A bill to require the Administrator of the Environmental Protection Agency to consider the impact on employment levels and economic activity prior to issuing a regulation, policy statement, guidance document, endangerment finding, or other requirement, implementing any new or substantially altered program, or denying any permit, and for other purposes.
The bill’s titles are written by its sponsor.
Jun 29, 2011
112th Congress, 2011–2013
Died in a previous Congress
This bill was introduced on June 29, 2011, in a previous session of Congress, but was not enacted.
Senator from Pennsylvania
Read Text »
Last Updated: Jun 29, 2011
Length: 7 pages
Bills and resolutions are referred to committees which debate the bill before possibly sending it on to the whole chamber.
S. 1292 (112th) was a bill in the United States Congress.
A bill must be passed by both the House and Senate in identical form and then be signed by the President to become law.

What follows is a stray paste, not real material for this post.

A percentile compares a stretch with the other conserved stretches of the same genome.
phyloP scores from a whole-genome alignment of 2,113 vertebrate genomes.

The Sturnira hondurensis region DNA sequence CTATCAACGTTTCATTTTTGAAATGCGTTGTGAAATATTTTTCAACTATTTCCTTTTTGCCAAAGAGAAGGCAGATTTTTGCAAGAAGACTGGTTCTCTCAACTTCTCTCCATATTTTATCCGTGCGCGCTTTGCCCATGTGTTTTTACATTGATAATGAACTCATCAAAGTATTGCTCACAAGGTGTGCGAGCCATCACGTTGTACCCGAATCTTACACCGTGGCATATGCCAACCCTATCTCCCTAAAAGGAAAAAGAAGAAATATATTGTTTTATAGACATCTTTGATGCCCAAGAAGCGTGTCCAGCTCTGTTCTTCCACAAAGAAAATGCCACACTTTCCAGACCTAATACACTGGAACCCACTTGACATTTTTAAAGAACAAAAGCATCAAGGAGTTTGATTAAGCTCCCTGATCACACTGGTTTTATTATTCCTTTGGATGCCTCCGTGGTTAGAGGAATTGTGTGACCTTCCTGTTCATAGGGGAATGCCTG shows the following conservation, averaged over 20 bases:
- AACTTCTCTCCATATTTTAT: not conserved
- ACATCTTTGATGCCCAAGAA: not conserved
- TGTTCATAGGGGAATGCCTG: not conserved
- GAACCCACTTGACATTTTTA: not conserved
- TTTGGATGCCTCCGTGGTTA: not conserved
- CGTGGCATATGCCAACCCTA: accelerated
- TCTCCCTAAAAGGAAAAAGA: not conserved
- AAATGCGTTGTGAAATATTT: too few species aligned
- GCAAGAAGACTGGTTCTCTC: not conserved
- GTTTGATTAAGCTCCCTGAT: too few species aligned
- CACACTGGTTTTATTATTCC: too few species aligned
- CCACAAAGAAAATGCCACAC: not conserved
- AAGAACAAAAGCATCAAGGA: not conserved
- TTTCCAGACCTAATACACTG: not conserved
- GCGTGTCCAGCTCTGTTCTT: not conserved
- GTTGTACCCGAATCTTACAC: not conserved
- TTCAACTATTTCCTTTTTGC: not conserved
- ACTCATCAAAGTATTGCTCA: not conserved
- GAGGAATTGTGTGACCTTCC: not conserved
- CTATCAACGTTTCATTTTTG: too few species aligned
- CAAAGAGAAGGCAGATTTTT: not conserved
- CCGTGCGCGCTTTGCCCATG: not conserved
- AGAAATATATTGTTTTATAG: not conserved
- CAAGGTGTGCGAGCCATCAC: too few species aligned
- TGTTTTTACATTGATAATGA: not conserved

This bill was introduced in the 112th Congress, which met from Jan 5, 2011 to Jan 3, 2013. Legislation not enacted by the end of a Congress is cleared from the books.
How to cite this information.
We recommend the following MLA-formatted citation when using the information you see here in academic work:
Civic Impulse. (2017). S. 1292 — 112th Congress: Employment Protection Act of 2011. Retrieved from https://www.govtrack.us/congress/bills/112/s1292
“S. 1292 — 112th Congress: Employment Protection Act of 2011.” www.GovTrack.us. 2011. July 23, 2017 <https://www.govtrack.us/congress/bills/112/s1292>
|title=S. 1292 (112th)
|accessdate=July 23, 2017
|author=112th Congress (2011)
|date=June 29, 2011
|quote=Employment Protection Act of 2011
Where is this information from?
GovTrack automatically collects legislative information from a variety of governmental and non-governmental sources. This page is sourced primarily from Congress.gov, the official portal of the United States Congress. Congress.gov is generally updated one day after events occur, and so legislative activity shown here may be one day behind. Data via the congress project.